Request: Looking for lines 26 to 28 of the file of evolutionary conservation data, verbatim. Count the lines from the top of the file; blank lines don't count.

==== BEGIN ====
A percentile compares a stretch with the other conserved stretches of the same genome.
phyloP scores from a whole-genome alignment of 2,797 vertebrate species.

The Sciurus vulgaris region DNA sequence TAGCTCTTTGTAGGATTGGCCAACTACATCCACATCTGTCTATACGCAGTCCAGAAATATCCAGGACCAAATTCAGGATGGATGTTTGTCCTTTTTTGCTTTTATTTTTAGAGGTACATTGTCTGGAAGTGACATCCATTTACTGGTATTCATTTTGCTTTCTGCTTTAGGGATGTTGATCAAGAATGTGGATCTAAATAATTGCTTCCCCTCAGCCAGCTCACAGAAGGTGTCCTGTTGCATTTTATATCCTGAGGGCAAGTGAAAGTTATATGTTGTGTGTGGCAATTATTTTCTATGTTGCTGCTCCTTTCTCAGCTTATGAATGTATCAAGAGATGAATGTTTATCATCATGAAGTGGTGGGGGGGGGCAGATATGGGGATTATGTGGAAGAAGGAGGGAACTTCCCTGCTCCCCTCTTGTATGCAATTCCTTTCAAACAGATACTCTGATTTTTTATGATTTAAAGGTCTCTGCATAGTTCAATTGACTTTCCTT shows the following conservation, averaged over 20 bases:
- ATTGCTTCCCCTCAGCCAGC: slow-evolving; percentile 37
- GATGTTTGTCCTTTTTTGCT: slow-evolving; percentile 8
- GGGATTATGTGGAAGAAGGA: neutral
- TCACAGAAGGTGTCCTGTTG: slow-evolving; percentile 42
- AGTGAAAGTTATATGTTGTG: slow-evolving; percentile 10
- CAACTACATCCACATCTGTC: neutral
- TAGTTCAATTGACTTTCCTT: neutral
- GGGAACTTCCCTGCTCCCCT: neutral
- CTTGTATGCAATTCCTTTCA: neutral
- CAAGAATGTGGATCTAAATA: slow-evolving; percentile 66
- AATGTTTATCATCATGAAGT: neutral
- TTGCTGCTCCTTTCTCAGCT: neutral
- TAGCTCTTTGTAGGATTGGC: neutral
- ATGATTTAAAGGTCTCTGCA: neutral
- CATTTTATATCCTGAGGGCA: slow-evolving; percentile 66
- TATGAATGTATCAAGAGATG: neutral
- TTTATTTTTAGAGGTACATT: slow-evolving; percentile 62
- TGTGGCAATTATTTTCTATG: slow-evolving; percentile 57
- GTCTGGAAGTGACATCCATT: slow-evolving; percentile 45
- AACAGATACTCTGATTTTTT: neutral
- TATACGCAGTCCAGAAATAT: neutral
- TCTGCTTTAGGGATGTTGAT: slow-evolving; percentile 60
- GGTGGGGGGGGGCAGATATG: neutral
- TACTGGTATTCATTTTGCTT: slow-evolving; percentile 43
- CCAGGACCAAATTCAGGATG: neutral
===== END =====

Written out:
- GGTGGGGGGGGGCAGATATG: neutral
- TACTGGTATTCATTTTGCTT: slow-evolving; percentile 43
- CCAGGACCAAATTCAGGATG: neutral